14. Xie X, Zeng X, Yang P, Wang C, Wang Q: In situ formation of indium catalysts to synthesize crystalline silicon nanowires on flexible stainless steel substrates by PECVD. J Cryst Growth 2012, 347: 7–10. 10.1016/j.jcrysgro.2012.03.011View Article
  15. Muller CM, Mornaghini FCF, Spolenak R: Ordered arrays of faceted gold nanoparticles obtained by dewetting and nanosphere lithography. Nanotechnology 2008, 19: 485306. 10.1088/0957-4484/19/48/485306View Article
  16. Kayes BM, Filler MA, Putnam MC, Kelzenberg MD, Lewis NS, Atwater HA: Growth of vertically aligned Si wire arrays over large areas with Au and Cu catalysts. Appl Phys Lett 2007, 91: 103110. 10.1063/1.2779236View Article
  17. Kendrick CE, Yoon HP, Yuwen YA, Barber GD, Shen H, Mallouk TE, Dickey EC, Mayer TS, Redwing JM: Radial junction silicon wire array solar cells fabricated by gold-catalyzed vapor–liquid–solid growth. Appl Phys Lett 2010, 97: 143108. 10.1063/1.3496044View Article
  18. Shimizu T, Xie T, Nishikawa J, Shingubara S, Senz S, Gösele U: Synthesis of vertical high-density epitaxial Si(100) nanowire arrays on a Si(100) substrate using an anodic aluminum oxide template. Adv Mater 2007, 19: 917–920. 10.1002/adma.200700153View Article
  19. Buttard D, David T, Gentile P, Den Hertog M, Baron T, Ferret P, Rouvière JL: A new architecture for self-organized silicon nanowire growth integrated on a <100> silicon substrate. Phys Stat Sol (a) 2008, 205(7):1606–1614. 10.1002/pssa.200723522View Article
  20. Masuda H, Satoh M: Fabrication of gold nanodot array using anodic porous alumina as an evaporation mask. Jpn J Appl Phys 1996, 35: L126-L129. 10.1143/JJAP.35.L126View Article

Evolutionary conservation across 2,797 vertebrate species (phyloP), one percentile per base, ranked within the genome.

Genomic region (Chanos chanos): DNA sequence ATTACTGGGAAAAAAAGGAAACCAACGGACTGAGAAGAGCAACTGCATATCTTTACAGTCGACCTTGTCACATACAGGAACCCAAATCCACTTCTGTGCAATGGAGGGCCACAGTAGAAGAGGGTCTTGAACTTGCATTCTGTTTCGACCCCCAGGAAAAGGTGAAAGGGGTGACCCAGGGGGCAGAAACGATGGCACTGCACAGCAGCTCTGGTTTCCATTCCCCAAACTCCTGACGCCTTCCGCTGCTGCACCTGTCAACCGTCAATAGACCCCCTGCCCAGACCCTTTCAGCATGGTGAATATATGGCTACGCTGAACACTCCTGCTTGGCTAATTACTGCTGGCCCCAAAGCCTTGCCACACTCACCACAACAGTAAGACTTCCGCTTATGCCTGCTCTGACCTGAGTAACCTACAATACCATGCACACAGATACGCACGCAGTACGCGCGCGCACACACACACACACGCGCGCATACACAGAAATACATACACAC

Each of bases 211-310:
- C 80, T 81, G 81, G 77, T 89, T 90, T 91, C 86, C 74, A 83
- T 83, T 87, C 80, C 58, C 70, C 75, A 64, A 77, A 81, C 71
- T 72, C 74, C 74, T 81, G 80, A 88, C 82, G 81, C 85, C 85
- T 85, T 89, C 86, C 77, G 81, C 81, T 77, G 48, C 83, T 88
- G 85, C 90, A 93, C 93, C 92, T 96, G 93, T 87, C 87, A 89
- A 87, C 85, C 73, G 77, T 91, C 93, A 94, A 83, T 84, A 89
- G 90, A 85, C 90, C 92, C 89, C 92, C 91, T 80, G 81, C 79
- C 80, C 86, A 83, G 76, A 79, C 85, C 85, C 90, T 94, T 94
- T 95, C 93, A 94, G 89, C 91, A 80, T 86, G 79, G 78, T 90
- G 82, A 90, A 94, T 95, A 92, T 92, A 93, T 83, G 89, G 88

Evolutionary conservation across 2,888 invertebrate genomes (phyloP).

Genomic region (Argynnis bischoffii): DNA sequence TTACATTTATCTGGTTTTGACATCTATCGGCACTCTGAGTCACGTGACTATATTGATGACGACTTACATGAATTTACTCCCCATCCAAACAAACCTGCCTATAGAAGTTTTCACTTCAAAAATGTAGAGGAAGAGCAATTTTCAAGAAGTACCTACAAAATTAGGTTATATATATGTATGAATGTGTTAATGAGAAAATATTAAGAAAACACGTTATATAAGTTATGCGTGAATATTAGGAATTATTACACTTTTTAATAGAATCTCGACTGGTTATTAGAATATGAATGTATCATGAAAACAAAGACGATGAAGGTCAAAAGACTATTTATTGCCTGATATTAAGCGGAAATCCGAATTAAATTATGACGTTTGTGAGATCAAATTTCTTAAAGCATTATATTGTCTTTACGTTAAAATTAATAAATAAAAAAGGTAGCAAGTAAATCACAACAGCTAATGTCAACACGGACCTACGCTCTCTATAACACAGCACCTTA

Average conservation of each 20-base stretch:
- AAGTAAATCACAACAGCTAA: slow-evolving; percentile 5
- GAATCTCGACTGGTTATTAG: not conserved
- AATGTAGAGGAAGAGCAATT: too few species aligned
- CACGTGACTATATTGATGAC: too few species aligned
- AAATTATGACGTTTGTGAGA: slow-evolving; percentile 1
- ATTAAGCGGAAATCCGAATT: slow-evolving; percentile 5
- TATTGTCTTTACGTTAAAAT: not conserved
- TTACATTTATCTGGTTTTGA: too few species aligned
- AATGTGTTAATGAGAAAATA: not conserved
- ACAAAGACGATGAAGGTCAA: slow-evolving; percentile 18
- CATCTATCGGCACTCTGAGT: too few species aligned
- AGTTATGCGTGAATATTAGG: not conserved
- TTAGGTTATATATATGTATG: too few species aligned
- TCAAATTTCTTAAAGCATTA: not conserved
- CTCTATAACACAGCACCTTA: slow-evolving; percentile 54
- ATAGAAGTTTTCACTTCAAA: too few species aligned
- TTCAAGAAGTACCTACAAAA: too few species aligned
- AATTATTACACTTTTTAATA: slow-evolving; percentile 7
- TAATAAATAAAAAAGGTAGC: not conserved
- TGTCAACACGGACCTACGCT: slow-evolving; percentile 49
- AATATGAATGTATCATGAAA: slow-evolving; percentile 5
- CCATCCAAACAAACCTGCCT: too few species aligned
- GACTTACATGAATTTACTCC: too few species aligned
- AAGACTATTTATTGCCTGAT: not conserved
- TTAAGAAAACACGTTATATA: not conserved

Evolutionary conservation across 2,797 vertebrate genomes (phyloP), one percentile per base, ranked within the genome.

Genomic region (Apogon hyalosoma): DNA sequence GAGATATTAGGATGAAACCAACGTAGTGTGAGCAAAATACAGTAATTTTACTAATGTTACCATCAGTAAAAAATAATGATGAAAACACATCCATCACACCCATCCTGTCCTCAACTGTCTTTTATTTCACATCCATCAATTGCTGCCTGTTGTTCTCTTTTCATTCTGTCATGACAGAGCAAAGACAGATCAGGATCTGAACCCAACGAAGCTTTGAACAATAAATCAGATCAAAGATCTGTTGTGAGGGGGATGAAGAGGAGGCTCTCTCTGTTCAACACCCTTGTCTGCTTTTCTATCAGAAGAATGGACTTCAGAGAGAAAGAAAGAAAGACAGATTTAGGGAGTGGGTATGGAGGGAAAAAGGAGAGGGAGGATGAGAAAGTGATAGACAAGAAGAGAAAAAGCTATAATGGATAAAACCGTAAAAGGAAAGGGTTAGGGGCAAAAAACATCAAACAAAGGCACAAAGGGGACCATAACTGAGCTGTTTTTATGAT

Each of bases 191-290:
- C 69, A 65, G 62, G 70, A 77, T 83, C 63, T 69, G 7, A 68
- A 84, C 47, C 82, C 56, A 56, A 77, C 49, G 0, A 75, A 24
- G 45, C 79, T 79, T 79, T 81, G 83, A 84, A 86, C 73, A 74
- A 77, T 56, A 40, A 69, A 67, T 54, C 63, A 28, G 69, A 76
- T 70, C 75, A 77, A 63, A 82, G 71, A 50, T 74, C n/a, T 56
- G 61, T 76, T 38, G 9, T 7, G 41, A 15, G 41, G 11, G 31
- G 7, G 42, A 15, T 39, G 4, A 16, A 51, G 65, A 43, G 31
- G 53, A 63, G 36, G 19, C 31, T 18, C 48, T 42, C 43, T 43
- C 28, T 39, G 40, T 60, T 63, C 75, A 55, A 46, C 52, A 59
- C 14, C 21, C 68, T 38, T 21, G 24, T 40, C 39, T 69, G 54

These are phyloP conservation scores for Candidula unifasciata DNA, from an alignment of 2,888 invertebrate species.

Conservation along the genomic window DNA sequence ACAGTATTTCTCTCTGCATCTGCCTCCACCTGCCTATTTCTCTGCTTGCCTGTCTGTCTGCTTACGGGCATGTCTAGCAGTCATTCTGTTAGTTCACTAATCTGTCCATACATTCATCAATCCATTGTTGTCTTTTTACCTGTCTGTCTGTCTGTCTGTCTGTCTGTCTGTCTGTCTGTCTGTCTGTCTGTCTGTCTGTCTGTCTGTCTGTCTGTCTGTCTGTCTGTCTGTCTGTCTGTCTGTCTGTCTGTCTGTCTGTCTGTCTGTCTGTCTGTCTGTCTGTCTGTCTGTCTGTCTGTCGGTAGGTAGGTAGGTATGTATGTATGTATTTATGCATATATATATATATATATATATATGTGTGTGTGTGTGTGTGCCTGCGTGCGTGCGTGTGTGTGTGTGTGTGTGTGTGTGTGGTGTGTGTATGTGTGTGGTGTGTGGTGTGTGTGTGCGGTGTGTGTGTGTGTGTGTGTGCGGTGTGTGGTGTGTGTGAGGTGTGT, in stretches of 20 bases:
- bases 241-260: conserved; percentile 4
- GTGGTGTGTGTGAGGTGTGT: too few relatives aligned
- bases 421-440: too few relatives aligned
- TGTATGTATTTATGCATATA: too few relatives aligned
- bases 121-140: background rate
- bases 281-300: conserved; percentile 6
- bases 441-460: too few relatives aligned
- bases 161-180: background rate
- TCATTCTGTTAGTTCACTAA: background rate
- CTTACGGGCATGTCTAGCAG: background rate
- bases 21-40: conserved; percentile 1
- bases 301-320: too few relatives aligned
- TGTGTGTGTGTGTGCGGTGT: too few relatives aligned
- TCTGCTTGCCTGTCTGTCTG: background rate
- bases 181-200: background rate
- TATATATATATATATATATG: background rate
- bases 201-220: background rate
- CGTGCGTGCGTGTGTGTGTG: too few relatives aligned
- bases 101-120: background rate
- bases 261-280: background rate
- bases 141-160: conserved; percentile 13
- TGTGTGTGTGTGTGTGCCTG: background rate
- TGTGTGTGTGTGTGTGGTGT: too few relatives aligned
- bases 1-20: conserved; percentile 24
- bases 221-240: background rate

21. Kustandi TS, Loh WW, Gao H, Low HY: Wafer-scale near-perfect ordered porous alumina on substrates by step and ash imprint lithography. ACS Nano 2010, 4(5):2561–2568. 10.1021/nn1001744View Article
  22. Lew K-K, Redwing JM: Growth characteristic of silicon nanowires synthesized by vapour-liquid–solid growth in nanoporous alumina templates. J Cryst Growth 2003, 254: 14–22. 10.1016/S0022-0248(03)01146-1View Article
  23. Gentile P, Solanki A, Pauc N, Oehler F, Salem B, Rosaz G, Baron T, den Hertog M, Calvo V: Effect of HCl on the doping and shape control of silicon nanowires. Nanotechnology 2012, 23: 215702. 10.1088/0957-4484/23/21/215702View Article
  24. Buttard D, Gentile P, Renevier H: Grazing incidence X-ray diffraction investigation of strains in silicon nanowires obtained by gold catalytic growth. Surf Sci 2011, 605: 570–576. 10.1016/j.susc.2010.12.019View Article
  25. Tapfer L, La Rocca GC, Lage H, Brandt O, Heitmann D, Ploog K: X-ray diffraction study of corrugated semiconductor surfaces, quantum wires and quantum boxes. Appl Surf Sci 1992, 60/61: 517–521.View Article
  26. Gailhanou M, Baumbach T, Marti U, Silva PC, Reinhart FK, Ilegems M: X-ray diffraction reciprocal space mapping of GaAs surface grating. Appl Phys Lett 1993, 62(14):1623–1625. 10.1063/1.108606View Article
  27. Descarpentries J, Buttard D, Dupré L, Gorisse T: Highly conformal deposition of copper nanocylinders uniformly electrodeposited in nanoporous alumina template for ordered catalytic applications. Micro Nano Lett 2012, 7(12):1241–1245. 10.1049/mnl.2012.0754View Article
  28. Hu L, Chen G: Analysis of optical absorption in silicon nanowire arrays for photovoltaic applications. Nano Lett 2007, 7(11):3249–3252. 10.1021/nl071018bView Article
  29. Lin C, Povinelli ML: Optical absorption enhancement in silicon nanowire arrays with a large lattice constant for photovoltaic applications. Opt Express 2009, 17(22):19371–19381. 10.1364/OE.17.019371View Article


© Dupré et al.; licensee Springer. 2013

This article is published under license to BioMed Central Ltd. This is an Open Access article distributed under the terms of the Creative Commons Attribution License (http://​creativecommons.​org/​licenses/​by/​2.​0), which permits unrestricted use, distribution, and reproduction in any medium, provided the original work is properly cited.